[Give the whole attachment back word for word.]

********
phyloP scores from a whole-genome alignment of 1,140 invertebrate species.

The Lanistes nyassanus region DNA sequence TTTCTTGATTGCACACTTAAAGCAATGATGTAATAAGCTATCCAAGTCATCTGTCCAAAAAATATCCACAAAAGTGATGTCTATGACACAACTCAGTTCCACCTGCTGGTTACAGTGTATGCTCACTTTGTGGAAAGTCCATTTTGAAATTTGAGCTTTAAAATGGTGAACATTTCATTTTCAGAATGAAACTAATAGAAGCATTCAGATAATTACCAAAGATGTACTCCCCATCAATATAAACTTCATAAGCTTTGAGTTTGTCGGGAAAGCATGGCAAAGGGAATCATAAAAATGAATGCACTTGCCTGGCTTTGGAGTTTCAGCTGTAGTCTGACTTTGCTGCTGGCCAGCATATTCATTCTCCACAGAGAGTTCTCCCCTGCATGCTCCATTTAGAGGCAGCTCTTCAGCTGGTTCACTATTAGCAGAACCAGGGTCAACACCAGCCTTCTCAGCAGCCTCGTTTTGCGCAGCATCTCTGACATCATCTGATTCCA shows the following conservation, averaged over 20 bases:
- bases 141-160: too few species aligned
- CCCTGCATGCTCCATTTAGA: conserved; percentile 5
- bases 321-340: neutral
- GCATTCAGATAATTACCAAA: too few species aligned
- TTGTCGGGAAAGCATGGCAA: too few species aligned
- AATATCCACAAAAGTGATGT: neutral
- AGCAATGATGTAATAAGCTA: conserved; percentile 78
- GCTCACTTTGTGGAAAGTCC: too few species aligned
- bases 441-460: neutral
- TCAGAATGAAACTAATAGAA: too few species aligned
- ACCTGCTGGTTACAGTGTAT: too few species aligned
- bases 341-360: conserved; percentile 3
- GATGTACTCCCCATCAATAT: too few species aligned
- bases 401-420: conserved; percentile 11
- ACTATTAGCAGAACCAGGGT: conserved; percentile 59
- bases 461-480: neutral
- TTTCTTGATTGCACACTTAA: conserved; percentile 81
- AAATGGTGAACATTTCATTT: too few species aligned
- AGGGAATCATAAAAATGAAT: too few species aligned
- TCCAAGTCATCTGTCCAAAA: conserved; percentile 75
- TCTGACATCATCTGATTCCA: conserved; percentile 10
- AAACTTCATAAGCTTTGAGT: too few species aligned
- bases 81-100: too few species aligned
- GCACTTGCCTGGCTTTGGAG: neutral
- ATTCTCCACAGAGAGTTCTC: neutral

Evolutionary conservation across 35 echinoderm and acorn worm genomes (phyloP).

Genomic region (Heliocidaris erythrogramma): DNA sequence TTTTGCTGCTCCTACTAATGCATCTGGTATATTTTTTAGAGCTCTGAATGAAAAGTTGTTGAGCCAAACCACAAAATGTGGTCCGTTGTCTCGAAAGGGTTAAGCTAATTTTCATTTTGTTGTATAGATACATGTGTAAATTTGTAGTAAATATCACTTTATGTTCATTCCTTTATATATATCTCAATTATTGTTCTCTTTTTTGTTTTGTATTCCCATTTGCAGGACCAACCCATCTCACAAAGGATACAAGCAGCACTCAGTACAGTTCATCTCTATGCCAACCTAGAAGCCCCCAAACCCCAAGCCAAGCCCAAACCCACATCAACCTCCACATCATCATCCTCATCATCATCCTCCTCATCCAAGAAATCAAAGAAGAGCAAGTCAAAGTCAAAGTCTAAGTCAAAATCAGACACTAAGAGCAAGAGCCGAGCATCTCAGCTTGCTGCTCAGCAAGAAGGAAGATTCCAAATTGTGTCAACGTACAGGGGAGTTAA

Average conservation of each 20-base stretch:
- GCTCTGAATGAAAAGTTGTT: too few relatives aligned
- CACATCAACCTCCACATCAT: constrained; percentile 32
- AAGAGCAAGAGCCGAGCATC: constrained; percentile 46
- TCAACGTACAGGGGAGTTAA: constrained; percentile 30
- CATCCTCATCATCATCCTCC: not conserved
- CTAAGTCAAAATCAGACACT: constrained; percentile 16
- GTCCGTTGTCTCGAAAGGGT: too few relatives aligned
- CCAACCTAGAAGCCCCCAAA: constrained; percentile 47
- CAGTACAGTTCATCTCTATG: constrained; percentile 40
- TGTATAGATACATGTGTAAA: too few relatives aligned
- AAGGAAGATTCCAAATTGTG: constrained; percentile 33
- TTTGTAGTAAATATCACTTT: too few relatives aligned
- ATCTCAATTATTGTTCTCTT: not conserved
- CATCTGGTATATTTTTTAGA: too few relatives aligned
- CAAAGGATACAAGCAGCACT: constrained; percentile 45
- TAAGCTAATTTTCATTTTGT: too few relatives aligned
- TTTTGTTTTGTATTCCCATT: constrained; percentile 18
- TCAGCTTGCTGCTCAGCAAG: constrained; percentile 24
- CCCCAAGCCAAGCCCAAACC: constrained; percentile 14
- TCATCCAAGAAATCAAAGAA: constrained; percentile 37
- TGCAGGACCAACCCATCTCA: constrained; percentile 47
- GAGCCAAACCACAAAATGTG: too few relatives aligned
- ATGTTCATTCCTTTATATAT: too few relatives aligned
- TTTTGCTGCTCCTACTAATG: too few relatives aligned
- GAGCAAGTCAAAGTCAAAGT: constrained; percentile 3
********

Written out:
phyloP scores from a whole-genome alignment of 1,140 invertebrate species.

The Lanistes nyassanus region DNA sequence TTTCTTGATTGCACACTTAAAGCAATGATGTAATAAGCTATCCAAGTCATCTGTCCAAAAAATATCCACAAAAGTGATGTCTATGACACAACTCAGTTCCACCTGCTGGTTACAGTGTATGCTCACTTTGTGGAAAGTCCATTTTGAAATTTGAGCTTTAAAATGGTGAACATTTCATTTTCAGAATGAAACTAATAGAAGCATTCAGATAATTACCAAAGATGTACTCCCCATCAATATAAACTTCATAAGCTTTGAGTTTGTCGGGAAAGCATGGCAAAGGGAATCATAAAAATGAATGCACTTGCCTGGCTTTGGAGTTTCAGCTGTAGTCTGACTTTGCTGCTGGCCAGCATATTCATTCTCCACAGAGAGTTCTCCCCTGCATGCTCCATTTAGAGGCAGCTCTTCAGCTGGTTCACTATTAGCAGAACCAGGGTCAACACCAGCCTTCTCAGCAGCCTCGTTTTGCGCAGCATCTCTGACATCATCTGATTCCA shows the following conservation, averaged over 20 bases:
- bases 141-160: too few species aligned
- CCCTGCATGCTCCATTTAGA: conserved; percentile 5
- bases 321-340: neutral
- GCATTCAGATAATTACCAAA: too few species aligned
- TTGTCGGGAAAGCATGGCAA: too few species aligned
- AATATCCACAAAAGTGATGT: neutral
- AGCAATGATGTAATAAGCTA: conserved; percentile 78
- GCTCACTTTGTGGAAAGTCC: too few species aligned
- bases 441-460: neutral
- TCAGAATGAAACTAATAGAA: too few species aligned
- ACCTGCTGGTTACAGTGTAT: too few species aligned
- bases 341-360: conserved; percentile 3
- GATGTACTCCCCATCAATAT: too few species aligned
- bases 401-420: conserved; percentile 11
- ACTATTAGCAGAACCAGGGT: conserved; percentile 59
- bases 461-480: neutral
- TTTCTTGATTGCACACTTAA: conserved; percentile 81
- AAATGGTGAACATTTCATTT: too few species aligned
- AGGGAATCATAAAAATGAAT: too few species aligned
- TCCAAGTCATCTGTCCAAAA: conserved; percentile 75
- TCTGACATCATCTGATTCCA: conserved; percentile 10
- AAACTTCATAAGCTTTGAGT: too few species aligned
- bases 81-100: too few species aligned
- GCACTTGCCTGGCTTTGGAG: neutral
- ATTCTCCACAGAGAGTTCTC: neutral

Evolutionary conservation across 35 echinoderm and acorn worm genomes (phyloP).

Genomic region (Heliocidaris erythrogramma): DNA sequence TTTTGCTGCTCCTACTAATGCATCTGGTATATTTTTTAGAGCTCTGAATGAAAAGTTGTTGAGCCAAACCACAAAATGTGGTCCGTTGTCTCGAAAGGGTTAAGCTAATTTTCATTTTGTTGTATAGATACATGTGTAAATTTGTAGTAAATATCACTTTATGTTCATTCCTTTATATATATCTCAATTATTGTTCTCTTTTTTGTTTTGTATTCCCATTTGCAGGACCAACCCATCTCACAAAGGATACAAGCAGCACTCAGTACAGTTCATCTCTATGCCAACCTAGAAGCCCCCAAACCCCAAGCCAAGCCCAAACCCACATCAACCTCCACATCATCATCCTCATCATCATCCTCCTCATCCAAGAAATCAAAGAAGAGCAAGTCAAAGTCAAAGTCTAAGTCAAAATCAGACACTAAGAGCAAGAGCCGAGCATCTCAGCTTGCTGCTCAGCAAGAAGGAAGATTCCAAATTGTGTCAACGTACAGGGGAGTTAA

Average conservation of each 20-base stretch:
- GCTCTGAATGAAAAGTTGTT: too few relatives aligned
- CACATCAACCTCCACATCAT: constrained; percentile 32
- AAGAGCAAGAGCCGAGCATC: constrained; percentile 46
- TCAACGTACAGGGGAGTTAA: constrained; percentile 30
- CATCCTCATCATCATCCTCC: not conserved
- CTAAGTCAAAATCAGACACT: constrained; percentile 16
- GTCCGTTGTCTCGAAAGGGT: too few relatives aligned
- CCAACCTAGAAGCCCCCAAA: constrained; percentile 47
- CAGTACAGTTCATCTCTATG: constrained; percentile 40
- TGTATAGATACATGTGTAAA: too few relatives aligned
- AAGGAAGATTCCAAATTGTG: constrained; percentile 33
- TTTGTAGTAAATATCACTTT: too few relatives aligned
- ATCTCAATTATTGTTCTCTT: not conserved
- CATCTGGTATATTTTTTAGA: too few relatives aligned
- CAAAGGATACAAGCAGCACT: constrained; percentile 45
- TAAGCTAATTTTCATTTTGT: too few relatives aligned
- TTTTGTTTTGTATTCCCATT: constrained; percentile 18
- TCAGCTTGCTGCTCAGCAAG: constrained; percentile 24
- CCCCAAGCCAAGCCCAAACC: constrained; percentile 14
- TCATCCAAGAAATCAAAGAA: constrained; percentile 37
- TGCAGGACCAACCCATCTCA: constrained; percentile 47
- GAGCCAAACCACAAAATGTG: too few relatives aligned
- ATGTTCATTCCTTTATATAT: too few relatives aligned
- TTTTGCTGCTCCTACTAATG: too few relatives aligned
- GAGCAAGTCAAAGTCAAAGT: constrained; percentile 3